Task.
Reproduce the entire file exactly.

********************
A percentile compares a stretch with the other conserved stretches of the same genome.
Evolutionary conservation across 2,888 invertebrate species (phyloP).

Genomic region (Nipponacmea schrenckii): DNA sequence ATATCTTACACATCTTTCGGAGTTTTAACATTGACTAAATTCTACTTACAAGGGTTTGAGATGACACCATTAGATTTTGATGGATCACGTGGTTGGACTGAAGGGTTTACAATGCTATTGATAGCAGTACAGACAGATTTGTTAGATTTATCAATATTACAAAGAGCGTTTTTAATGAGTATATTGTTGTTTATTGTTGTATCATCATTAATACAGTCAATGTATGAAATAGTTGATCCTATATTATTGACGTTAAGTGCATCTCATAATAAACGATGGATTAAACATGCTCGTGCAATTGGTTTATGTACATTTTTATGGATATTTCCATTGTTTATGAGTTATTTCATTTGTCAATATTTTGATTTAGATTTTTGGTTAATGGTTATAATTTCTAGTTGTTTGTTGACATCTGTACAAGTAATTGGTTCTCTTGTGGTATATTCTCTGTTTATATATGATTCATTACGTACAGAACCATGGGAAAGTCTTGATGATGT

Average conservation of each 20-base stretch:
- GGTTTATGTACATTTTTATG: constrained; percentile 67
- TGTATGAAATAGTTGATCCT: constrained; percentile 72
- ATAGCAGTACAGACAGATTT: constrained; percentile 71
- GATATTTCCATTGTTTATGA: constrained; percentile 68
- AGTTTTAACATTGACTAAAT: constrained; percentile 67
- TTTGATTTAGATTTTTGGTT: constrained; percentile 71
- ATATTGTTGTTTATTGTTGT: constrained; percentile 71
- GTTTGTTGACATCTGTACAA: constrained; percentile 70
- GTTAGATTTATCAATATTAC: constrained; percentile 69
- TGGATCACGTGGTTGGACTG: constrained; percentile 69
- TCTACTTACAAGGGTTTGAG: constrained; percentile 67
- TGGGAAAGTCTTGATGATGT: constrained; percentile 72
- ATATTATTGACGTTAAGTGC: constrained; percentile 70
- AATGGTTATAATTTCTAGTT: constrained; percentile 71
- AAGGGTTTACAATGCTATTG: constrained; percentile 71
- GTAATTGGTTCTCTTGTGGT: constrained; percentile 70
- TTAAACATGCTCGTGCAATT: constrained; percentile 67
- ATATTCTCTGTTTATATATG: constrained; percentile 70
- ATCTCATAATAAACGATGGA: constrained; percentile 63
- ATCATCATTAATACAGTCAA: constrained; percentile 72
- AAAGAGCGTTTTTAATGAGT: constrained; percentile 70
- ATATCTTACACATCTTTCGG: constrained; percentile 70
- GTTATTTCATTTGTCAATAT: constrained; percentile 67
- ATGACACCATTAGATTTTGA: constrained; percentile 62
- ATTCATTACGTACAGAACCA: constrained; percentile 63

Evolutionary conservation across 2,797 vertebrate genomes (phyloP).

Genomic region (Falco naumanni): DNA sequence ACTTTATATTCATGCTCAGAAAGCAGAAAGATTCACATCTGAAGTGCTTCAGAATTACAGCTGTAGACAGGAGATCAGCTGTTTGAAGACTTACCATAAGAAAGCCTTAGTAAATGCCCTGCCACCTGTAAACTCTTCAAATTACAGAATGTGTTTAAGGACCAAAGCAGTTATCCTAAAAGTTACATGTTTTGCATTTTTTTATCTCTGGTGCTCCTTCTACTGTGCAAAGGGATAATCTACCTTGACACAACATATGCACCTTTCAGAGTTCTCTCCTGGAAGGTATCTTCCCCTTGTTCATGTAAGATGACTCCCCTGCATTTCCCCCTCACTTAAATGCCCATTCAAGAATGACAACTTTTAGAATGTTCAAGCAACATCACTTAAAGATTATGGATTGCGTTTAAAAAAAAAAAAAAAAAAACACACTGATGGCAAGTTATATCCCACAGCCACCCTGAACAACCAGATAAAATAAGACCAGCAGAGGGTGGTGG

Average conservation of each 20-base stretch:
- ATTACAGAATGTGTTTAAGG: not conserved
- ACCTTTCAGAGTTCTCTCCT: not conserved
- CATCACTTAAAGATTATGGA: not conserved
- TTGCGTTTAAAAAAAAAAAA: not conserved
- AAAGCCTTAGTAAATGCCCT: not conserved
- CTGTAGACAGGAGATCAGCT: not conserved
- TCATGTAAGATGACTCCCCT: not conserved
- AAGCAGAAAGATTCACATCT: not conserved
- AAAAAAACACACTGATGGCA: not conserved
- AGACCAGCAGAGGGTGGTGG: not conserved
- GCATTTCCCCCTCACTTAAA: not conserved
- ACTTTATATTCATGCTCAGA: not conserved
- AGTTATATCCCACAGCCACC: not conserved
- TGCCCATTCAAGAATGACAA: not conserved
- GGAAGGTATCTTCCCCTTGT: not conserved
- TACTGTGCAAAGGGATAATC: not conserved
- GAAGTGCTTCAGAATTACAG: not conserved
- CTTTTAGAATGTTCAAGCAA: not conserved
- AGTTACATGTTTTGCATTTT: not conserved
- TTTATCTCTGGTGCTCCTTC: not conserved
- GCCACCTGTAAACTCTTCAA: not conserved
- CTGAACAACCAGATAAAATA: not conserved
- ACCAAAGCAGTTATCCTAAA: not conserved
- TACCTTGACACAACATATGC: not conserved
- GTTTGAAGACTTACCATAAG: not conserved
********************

A percentile compares a stretch with the other conserved stretches of the same genome.
Evolutionary conservation across 2,888 invertebrate species (phyloP).

Genomic region (Nipponacmea schrenckii): DNA sequence ATATCTTACACATCTTTCGGAGTTTTAACATTGACTAAATTCTACTTACAAGGGTTTGAGATGACACCATTAGATTTTGATGGATCACGTGGTTGGACTGAAGGGTTTACAATGCTATTGATAGCAGTACAGACAGATTTGTTAGATTTATCAATATTACAAAGAGCGTTTTTAATGAGTATATTGTTGTTTATTGTTGTATCATCATTAATACAGTCAATGTATGAAATAGTTGATCCTATATTATTGACGTTAAGTGCATCTCATAATAAACGATGGATTAAACATGCTCGTGCAATTGGTTTATGTACATTTTTATGGATATTTCCATTGTTTATGAGTTATTTCATTTGTCAATATTTTGATTTAGATTTTTGGTTAATGGTTATAATTTCTAGTTGTTTGTTGACATCTGTACAAGTAATTGGTTCTCTTGTGGTATATTCTCTGTTTATATATGATTCATTACGTACAGAACCATGGGAAAGTCTTGATGATGT

Average conservation of each 20-base stretch:
- GGTTTATGTACATTTTTATG: constrained; percentile 67
- TGTATGAAATAGTTGATCCT: constrained; percentile 72
- ATAGCAGTACAGACAGATTT: constrained; percentile 71
- GATATTTCCATTGTTTATGA: constrained; percentile 68
- AGTTTTAACATTGACTAAAT: constrained; percentile 67
- TTTGATTTAGATTTTTGGTT: constrained; percentile 71
- ATATTGTTGTTTATTGTTGT: constrained; percentile 71
- GTTTGTTGACATCTGTACAA: constrained; percentile 70
- GTTAGATTTATCAATATTAC: constrained; percentile 69
- TGGATCACGTGGTTGGACTG: constrained; percentile 69
- TCTACTTACAAGGGTTTGAG: constrained; percentile 67
- TGGGAAAGTCTTGATGATGT: constrained; percentile 72
- ATATTATTGACGTTAAGTGC: constrained; percentile 70
- AATGGTTATAATTTCTAGTT: constrained; percentile 71
- AAGGGTTTACAATGCTATTG: constrained; percentile 71
- GTAATTGGTTCTCTTGTGGT: constrained; percentile 70
- TTAAACATGCTCGTGCAATT: constrained; percentile 67
- ATATTCTCTGTTTATATATG: constrained; percentile 70
- ATCTCATAATAAACGATGGA: constrained; percentile 63
- ATCATCATTAATACAGTCAA: constrained; percentile 72
- AAAGAGCGTTTTTAATGAGT: constrained; percentile 70
- ATATCTTACACATCTTTCGG: constrained; percentile 70
- GTTATTTCATTTGTCAATAT: constrained; percentile 67
- ATGACACCATTAGATTTTGA: constrained; percentile 62
- ATTCATTACGTACAGAACCA: constrained; percentile 63

Evolutionary conservation across 2,797 vertebrate genomes (phyloP).

Genomic region (Falco naumanni): DNA sequence ACTTTATATTCATGCTCAGAAAGCAGAAAGATTCACATCTGAAGTGCTTCAGAATTACAGCTGTAGACAGGAGATCAGCTGTTTGAAGACTTACCATAAGAAAGCCTTAGTAAATGCCCTGCCACCTGTAAACTCTTCAAATTACAGAATGTGTTTAAGGACCAAAGCAGTTATCCTAAAAGTTACATGTTTTGCATTTTTTTATCTCTGGTGCTCCTTCTACTGTGCAAAGGGATAATCTACCTTGACACAACATATGCACCTTTCAGAGTTCTCTCCTGGAAGGTATCTTCCCCTTGTTCATGTAAGATGACTCCCCTGCATTTCCCCCTCACTTAAATGCCCATTCAAGAATGACAACTTTTAGAATGTTCAAGCAACATCACTTAAAGATTATGGATTGCGTTTAAAAAAAAAAAAAAAAAAACACACTGATGGCAAGTTATATCCCACAGCCACCCTGAACAACCAGATAAAATAAGACCAGCAGAGGGTGGTGG

Average conservation of each 20-base stretch:
- ATTACAGAATGTGTTTAAGG: not conserved
- ACCTTTCAGAGTTCTCTCCT: not conserved
- CATCACTTAAAGATTATGGA: not conserved
- TTGCGTTTAAAAAAAAAAAA: not conserved
- AAAGCCTTAGTAAATGCCCT: not conserved
- CTGTAGACAGGAGATCAGCT: not conserved
- TCATGTAAGATGACTCCCCT: not conserved
- AAGCAGAAAGATTCACATCT: not conserved
- AAAAAAACACACTGATGGCA: not conserved
- AGACCAGCAGAGGGTGGTGG: not conserved
- GCATTTCCCCCTCACTTAAA: not conserved
- ACTTTATATTCATGCTCAGA: not conserved
- AGTTATATCCCACAGCCACC: not conserved
- TGCCCATTCAAGAATGACAA: not conserved
- GGAAGGTATCTTCCCCTTGT: not conserved
- TACTGTGCAAAGGGATAATC: not conserved
- GAAGTGCTTCAGAATTACAG: not conserved
- CTTTTAGAATGTTCAAGCAA: not conserved
- AGTTACATGTTTTGCATTTT: not conserved
- TTTATCTCTGGTGCTCCTTC: not conserved
- GCCACCTGTAAACTCTTCAA: not conserved
- CTGAACAACCAGATAAAATA: not conserved
- ACCAAAGCAGTTATCCTAAA: not conserved
- TACCTTGACACAACATATGC: not conserved
- GTTTGAAGACTTACCATAAG: not conserved